Chris W. had his 4-way flashers on and everybody was out of their cars. We learned that they came around a bend to find some large rocks on the road. One rock was described as the size of your head. Ross hit it, the next car managed to miss it, and Chris W. hit it. Ross couldn’t continue and took his car back to the last town while the gang set to work attempting to patch Chris’s tire. They tried a couple of plugs, but there was no way they could fix it.
Cindy lives not terribly far from here, and she has a full set of tires mounted and balanced, so she went home to get a tire so Chris could continue. The rest of us continued on our way.
Next to hitting a giant rock on the road, my brake caliper bolt and Jeff’s windshield wiper were minor inconveniences.
Before we stopped, the day had been downright toasty. This incident with the rock was at high elevation, though, and I was happy to put on my hoodie. I’d taken the top off the car before our picnic. Now we were at elevation and the clear skies were getting less clear. At 50mph with the top off, it was starting to get chilly. Then, of course, it started to rain. It wasn’t a hard rain, seldom enough to require more than the intermittent wiper setting. But I was getting wet, and that rain was cold!
At our next stop, in Hotchkiss, the three of us who had been running topless all decided it might be better to put the tops back on. It was a sound decision. Before long the rain was coming down hard. In places, it seemed like small rivers were crossing the road. I never hydroplaned, but it was wet and I was happy to be dry. Well, as dry as one can be in an Elise in the rain.
Checking into the hotel, I was standing next to Mike. He asked a question I never thought I’d hear from a Lotus driver: “Did you get enough curves?” Well, it wasn’t so much the question that was unexpected, as that after asking it, he said he did.
With our extended stop on the side of the road, we arrived at our hotel in Gunnison a bit later than expected. We got checked in and a few minutes later made our separate ways to the restaurant. Before our orders had arrived, Cindy, Chris, and their companions showed up at the restaurant, to much applause. We were all happy to see them.
Sunday, May 21
My hotel room was not the best one. I am right across the hall from the elevator. I thought that would be the worst part about it, but I am also directly above the lobby. The problem with that is, I could hear the front doors open and close whenever anybody came or went. I tried to use the fan on air conditioning unit to mask the noise, but the controls were slightly broken. Slightly, in that the temperature control knob just turned and turned but didn’t affect the output. And of the six or seven positions on the fan control knob, only “Cool High” and “Stop” were working. The fan did cover the noise of the doors downstairs, but after about twenty minutes, icicles were starting to form so I had to shut it off.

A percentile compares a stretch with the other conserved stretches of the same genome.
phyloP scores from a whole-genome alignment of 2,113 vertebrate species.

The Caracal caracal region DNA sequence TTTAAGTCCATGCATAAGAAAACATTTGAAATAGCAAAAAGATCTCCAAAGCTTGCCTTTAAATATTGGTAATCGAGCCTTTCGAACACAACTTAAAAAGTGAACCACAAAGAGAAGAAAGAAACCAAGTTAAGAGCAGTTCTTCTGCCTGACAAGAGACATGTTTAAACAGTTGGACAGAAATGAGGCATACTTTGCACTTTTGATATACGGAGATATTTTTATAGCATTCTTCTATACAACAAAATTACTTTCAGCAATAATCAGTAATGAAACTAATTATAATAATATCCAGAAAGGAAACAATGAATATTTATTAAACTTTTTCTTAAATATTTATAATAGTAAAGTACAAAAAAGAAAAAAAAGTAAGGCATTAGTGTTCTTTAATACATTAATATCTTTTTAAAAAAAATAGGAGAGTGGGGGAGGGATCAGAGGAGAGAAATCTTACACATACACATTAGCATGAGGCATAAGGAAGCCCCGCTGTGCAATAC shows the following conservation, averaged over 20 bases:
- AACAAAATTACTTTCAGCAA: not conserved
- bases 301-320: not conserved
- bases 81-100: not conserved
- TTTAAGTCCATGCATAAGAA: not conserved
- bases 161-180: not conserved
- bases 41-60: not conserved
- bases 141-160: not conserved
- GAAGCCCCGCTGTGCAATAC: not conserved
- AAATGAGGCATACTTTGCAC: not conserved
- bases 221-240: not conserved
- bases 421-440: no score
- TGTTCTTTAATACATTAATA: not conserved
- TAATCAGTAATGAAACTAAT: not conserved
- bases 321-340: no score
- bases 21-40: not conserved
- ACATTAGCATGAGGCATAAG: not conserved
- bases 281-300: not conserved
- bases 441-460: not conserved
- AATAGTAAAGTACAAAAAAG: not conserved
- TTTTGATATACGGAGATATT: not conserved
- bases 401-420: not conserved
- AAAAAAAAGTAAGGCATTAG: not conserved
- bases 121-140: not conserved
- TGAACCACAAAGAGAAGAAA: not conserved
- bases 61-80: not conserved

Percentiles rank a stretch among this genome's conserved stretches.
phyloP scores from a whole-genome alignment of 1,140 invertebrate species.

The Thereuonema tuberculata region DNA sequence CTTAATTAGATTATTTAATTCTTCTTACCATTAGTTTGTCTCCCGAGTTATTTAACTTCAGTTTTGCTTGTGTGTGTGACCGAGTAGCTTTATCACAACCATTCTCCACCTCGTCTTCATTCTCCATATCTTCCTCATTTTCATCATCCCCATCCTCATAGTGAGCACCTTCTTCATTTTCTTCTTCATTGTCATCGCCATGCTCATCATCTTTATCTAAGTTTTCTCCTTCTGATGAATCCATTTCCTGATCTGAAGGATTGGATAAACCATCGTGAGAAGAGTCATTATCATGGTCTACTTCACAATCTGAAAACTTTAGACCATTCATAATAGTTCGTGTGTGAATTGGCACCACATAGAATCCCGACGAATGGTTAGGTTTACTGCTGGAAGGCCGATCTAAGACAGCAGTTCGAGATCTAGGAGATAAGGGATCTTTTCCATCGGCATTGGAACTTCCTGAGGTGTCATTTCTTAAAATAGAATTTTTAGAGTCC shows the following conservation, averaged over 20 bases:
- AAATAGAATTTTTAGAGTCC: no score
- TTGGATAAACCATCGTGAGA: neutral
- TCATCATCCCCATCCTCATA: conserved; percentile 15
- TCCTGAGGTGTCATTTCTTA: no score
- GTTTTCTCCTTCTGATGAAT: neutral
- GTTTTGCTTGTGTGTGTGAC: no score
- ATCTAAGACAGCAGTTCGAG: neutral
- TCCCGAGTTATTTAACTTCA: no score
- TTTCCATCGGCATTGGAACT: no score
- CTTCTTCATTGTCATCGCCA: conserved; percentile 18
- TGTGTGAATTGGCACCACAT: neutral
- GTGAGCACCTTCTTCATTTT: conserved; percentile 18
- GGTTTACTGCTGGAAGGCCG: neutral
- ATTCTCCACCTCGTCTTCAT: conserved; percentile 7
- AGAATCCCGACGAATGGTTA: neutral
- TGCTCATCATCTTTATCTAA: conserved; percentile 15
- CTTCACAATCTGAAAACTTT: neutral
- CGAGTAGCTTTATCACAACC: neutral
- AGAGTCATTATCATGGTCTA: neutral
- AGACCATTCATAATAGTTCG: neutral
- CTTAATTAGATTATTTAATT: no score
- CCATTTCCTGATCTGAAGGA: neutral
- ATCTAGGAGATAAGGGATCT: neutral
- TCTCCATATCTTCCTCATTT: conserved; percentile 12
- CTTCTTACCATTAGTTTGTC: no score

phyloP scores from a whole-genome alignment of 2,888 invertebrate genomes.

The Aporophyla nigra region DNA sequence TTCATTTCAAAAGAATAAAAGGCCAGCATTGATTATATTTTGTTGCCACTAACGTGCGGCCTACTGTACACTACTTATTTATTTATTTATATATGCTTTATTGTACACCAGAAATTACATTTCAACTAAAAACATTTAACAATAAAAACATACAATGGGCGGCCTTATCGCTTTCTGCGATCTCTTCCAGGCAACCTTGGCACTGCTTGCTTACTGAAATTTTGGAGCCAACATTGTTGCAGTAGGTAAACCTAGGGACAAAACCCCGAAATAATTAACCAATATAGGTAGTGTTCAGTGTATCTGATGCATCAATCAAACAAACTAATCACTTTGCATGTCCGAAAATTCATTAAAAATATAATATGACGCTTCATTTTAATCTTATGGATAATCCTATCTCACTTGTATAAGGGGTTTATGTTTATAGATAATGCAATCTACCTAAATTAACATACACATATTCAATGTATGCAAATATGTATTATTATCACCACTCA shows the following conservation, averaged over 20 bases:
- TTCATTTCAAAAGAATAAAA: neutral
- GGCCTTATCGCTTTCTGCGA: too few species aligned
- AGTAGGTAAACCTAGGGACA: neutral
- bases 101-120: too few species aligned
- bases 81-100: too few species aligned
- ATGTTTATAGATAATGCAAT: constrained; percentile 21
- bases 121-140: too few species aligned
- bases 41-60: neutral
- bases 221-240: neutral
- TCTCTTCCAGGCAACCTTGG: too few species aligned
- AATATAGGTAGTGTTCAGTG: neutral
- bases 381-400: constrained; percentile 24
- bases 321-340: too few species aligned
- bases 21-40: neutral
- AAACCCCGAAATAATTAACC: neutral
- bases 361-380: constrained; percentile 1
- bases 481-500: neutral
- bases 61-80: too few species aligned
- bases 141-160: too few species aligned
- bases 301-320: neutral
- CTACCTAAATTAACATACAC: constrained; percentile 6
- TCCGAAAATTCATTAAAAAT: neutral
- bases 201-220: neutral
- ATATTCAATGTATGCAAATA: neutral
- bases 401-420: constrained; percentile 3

I woke up for a short while a bit after 2 am. You might think nobody would be going in and out through the lobby at that time of night, but you’d be wrong. I did manage to fall back asleep and just before I woke up, I had an odd little dream. In the dream, I was in my living room at home when a small bus crashed into the house. I asked the driver what happened and she pointed to a woman in the seat behind her. “She had a heart attack!” This is dream logic in effect. A passenger on the bus has a heart attack and causes an accident.
Over breakfast, I asked Ross how badly damaged his car is. He said the oil pan was okay and that he wasn’t losing any fluids. He thinks the exhaust was crushed, causing too much back pressure. The car ran, but only at an idle. He could drive downhill, but it was no good uphill or on the level. He managed to get it down to the safety of a parking lot at the Powderhorn ski area.
Today we were back on familiar roads. We’d head east from Gunnison and take CO 114 to Saguache. The plan for the group was to take US 285 to US 50 and ultimately picnic at the Royal Gorge. Before we left the hotel, I was undecided whether I’d stay with everybody else or head home from Salida. As the morning went on, I developed a slight headache. That was the deciding factor.
Here’s a short video made up of footage I shot over the three days. Oh, and cleaning out the car after I got home, I found my route notes. They managed to hide themselves under the passenger seat.
Here’s another video. I left this one in 360 mode, so you can pan and scroll and zoom. It’s a part of Glenwood Canyon between two of the tunnels. I’m old enough to have some memory of this canyon before it was interstate, when it was a two-lane road. The canyon is quite scenic and unlike any other canyon in the state.
Way back when, there was a movement to get the 1976 Winter Olympics to Colorado. As part of this, there was a ballot initiative asking voters if they wanted to put the interstate through the canyon. I may be misremembering, but it was defeated, and we couldn’t get the Olympic Games without the highway. Nonetheless, they started working on putting I-70 through the canyon in 1980. It was completed in 1992, and it’s a marvel of highway engineering and has been featured in at least one book published by National Geographic extolling the work. The project required 30 million pounds of structural steel, 30 million pounds of reinforcing steel, and 400,000 cubic yards of concrete weighing 1.62 billion pounds.
It’s a fantastic stretch of road, but it’s not without problems. Quite often, there are rockslides that damage the road and cause closures. These have been more common recently, due to wildfires in the area. The living trees hold the soil together, and with the trees dead or gone, any severe rains tend to cause rockslides.